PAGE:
Lower Manhattan, home to Wall Street, has become more residential. The number of people living in the area has more than doubled since the twin towers came down.
The implication, Beauregard says, is that “it’s going to take a while to lease up the space.”
That's somewhat true. Construction was paused on two of the five World Trade Center buildings because there weren’t enough committed tenants. The centerpiece building, One World Trade Center, is only about half spoken for. So far, just one building is complete and full of renters.
“Fifty, 55 percent committed tenants is about what we expected,” says Michael Shenot, a managing director at real estate firm Jones Lang Lasalle who’s been advising the Port Authority on the development of One World Trade Center.
“It has been a bit of a challenge,” he says, “but more so because of the recession and the financial melt down than tenant concerns.”
He says there’s plenty of time to fill up the rest of One World Trade Center, which doesn’t open for another two years.
Given the hit real estate took in the recession, “we’ve outperformed the rest of the market, especially downtown,” says Jordan Barowitz of the Durst Organization, a commercial real estate firm also working with the Port Authority. He says One World Trade Center is expected to reap $100 million a year in rent once it’s full.
Those tenants will be very different from the original World Trade Center.
“Before 9/11, many of the companies downtown were in the FIRE sector -- finance, insurance, and real estate,” says Dara McQuillan, a spokesman for Silverstein Properties, which is developing the other World Trade Center properties. “Today we’ve seen companies moving downtown are much more creative, technology oriented, nonprofits, you’re seeing ad agencies and marketing firms too.”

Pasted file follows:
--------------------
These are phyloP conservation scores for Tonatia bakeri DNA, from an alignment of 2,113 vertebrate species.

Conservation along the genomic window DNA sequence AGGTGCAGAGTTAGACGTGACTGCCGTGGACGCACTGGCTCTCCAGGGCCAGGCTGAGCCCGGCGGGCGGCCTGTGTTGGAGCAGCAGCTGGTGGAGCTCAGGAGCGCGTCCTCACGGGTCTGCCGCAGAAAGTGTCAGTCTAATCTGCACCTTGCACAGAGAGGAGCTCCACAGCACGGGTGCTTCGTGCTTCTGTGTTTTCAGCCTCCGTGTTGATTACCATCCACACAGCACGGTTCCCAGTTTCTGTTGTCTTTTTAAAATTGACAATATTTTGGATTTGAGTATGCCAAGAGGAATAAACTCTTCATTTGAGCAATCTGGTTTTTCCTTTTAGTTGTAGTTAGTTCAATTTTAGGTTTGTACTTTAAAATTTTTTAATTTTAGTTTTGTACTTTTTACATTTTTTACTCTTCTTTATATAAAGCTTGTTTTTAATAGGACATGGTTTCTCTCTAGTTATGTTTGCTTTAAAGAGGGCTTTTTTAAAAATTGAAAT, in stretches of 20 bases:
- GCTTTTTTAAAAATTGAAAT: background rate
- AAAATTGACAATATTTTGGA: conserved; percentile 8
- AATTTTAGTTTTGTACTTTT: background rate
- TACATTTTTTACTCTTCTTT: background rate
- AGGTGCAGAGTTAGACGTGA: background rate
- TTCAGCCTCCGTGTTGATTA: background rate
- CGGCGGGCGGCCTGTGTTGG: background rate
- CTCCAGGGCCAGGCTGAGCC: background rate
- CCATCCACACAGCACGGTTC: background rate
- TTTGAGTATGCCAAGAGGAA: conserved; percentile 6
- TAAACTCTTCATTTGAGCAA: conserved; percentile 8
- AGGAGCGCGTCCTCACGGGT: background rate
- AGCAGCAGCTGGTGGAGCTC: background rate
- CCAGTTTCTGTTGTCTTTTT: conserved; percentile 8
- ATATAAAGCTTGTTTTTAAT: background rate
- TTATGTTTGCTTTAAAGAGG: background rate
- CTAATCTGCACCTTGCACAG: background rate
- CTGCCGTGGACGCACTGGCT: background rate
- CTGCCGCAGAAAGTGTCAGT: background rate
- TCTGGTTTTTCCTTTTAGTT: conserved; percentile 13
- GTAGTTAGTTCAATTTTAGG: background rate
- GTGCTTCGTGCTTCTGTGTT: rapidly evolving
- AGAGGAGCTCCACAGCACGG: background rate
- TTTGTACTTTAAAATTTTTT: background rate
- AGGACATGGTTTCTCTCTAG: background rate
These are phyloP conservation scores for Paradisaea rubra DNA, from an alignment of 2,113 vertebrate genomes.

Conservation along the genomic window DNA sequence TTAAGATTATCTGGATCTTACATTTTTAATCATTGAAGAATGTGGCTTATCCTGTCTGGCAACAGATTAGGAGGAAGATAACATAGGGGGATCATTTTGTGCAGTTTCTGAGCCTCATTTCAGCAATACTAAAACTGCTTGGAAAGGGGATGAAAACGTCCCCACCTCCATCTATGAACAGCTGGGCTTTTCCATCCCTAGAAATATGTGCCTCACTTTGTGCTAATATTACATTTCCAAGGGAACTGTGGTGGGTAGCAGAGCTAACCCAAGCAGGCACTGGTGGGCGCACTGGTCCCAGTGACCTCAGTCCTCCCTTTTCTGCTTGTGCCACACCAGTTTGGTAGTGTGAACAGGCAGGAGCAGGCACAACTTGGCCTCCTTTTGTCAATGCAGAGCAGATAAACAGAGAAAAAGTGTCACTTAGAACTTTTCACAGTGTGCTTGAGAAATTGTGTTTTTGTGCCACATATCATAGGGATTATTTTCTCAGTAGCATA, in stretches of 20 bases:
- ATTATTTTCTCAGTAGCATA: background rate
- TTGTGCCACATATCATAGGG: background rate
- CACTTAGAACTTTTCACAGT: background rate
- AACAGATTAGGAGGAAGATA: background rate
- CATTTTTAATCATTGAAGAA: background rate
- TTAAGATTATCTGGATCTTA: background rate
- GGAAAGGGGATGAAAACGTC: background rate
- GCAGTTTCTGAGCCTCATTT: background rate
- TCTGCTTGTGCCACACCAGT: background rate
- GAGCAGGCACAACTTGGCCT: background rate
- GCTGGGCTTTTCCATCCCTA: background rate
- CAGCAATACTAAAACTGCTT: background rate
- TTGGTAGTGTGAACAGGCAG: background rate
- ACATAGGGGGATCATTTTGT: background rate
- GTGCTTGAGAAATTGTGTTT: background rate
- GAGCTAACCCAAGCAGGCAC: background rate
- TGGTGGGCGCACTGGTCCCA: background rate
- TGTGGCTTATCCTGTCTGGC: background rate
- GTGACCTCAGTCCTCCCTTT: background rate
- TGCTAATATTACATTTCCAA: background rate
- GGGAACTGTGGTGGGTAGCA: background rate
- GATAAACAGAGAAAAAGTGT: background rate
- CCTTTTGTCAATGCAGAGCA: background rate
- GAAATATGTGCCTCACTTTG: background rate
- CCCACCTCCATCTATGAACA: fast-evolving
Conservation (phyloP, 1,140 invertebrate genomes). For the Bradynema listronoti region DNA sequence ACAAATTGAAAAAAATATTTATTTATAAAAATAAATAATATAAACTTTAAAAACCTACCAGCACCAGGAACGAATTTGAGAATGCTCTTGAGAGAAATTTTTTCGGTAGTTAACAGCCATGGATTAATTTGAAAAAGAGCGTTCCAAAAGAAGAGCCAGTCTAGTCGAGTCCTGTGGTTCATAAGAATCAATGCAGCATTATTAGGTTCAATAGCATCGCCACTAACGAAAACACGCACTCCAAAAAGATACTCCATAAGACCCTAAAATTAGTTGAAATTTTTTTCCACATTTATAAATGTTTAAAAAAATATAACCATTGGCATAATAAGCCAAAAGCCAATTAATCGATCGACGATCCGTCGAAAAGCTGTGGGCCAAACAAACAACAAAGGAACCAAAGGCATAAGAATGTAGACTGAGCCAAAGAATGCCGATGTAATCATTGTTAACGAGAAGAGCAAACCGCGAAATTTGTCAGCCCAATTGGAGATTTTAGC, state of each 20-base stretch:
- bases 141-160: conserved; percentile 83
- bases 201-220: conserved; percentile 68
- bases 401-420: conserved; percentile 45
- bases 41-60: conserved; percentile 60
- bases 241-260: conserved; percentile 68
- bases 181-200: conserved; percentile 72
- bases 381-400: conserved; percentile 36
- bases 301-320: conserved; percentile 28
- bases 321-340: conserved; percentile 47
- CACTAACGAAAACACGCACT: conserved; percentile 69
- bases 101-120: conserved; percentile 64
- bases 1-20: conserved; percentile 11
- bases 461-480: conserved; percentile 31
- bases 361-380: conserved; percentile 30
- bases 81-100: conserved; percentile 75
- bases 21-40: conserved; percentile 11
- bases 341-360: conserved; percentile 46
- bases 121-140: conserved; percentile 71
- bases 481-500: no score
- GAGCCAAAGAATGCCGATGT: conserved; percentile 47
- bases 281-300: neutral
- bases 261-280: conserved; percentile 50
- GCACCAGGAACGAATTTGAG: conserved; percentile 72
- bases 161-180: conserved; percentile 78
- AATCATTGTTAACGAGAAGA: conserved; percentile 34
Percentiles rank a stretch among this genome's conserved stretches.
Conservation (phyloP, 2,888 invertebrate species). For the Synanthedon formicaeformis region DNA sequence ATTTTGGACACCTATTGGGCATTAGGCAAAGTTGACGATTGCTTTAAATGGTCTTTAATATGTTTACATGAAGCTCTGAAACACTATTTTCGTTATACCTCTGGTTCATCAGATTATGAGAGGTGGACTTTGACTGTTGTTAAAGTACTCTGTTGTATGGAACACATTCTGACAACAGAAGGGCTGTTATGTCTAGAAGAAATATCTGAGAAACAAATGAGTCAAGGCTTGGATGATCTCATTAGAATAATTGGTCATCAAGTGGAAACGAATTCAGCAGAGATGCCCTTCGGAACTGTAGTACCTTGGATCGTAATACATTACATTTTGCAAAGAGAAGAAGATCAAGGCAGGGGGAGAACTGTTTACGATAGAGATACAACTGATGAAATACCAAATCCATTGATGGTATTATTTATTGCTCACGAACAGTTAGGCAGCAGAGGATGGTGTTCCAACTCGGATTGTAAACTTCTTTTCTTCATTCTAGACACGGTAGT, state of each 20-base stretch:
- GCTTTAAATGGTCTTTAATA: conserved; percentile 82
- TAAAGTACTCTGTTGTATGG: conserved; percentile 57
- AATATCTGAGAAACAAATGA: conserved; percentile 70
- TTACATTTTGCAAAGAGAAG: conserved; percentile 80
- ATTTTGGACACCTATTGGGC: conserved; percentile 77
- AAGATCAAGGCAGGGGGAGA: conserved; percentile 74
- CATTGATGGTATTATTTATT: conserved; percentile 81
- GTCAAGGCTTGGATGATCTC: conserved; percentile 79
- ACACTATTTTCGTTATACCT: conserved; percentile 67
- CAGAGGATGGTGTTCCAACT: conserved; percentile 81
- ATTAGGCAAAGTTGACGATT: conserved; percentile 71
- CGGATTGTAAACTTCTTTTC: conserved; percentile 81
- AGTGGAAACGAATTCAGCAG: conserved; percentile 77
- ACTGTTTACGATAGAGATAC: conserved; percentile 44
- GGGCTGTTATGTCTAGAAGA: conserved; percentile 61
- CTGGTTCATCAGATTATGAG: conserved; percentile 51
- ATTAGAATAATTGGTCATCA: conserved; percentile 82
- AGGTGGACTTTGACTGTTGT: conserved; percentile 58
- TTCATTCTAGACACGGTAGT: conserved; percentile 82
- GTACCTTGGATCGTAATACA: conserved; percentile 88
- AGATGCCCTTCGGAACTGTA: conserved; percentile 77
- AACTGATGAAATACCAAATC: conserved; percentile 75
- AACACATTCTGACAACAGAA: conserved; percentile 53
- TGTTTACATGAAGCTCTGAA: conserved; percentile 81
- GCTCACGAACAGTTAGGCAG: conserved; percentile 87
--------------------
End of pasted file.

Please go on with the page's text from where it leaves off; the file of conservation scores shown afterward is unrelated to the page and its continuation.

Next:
One World Trade Center’s anchor tenant is Conde Nast, publisher of Vogue magazine. It will occupy a quarter of the soaring tower.
Barowitz, with Durst, says those kinds of tenants are following their employees.
“Brooklyn and Williamsburg have grown into a mecca for young talented professional people, as has northern New Jersey,” he says, referring several neighborhoods with a reputation for creativity and the arts. The access and proximity to those two burgeoning communities, he says, “has made the trade center a very attractive place to locate your building.”
The increasingly residential character of the neighborhood has affected the design of the new World Trade Center complex. In traditionally commercial areas of New York, austere office blocks serve as glassy 9-to-5 hives of buzzing cubicles during the day and become ghost towns at night.
Barowitz says “design-wise, [the World Trade Center complex] will be very different than the original trade center.” There will be more green space, a performing arts center, a million square feet of retail space. “The site is much more permeable than the old trade center towers,” he says. It’ll be “a lot more accessible and useful.”
Pork producers looking for more financial stability than the commodity market affords are trying their luck with specialty hog breeds. These pigs, raised on small farms, with limited antibiotics, cost more to raise but fetch more at market. And many say they make for tastier pork.
The space tourism company says the vehicle hit Mach 1.2 and reached 56,000 feet in its first rocket-powered test.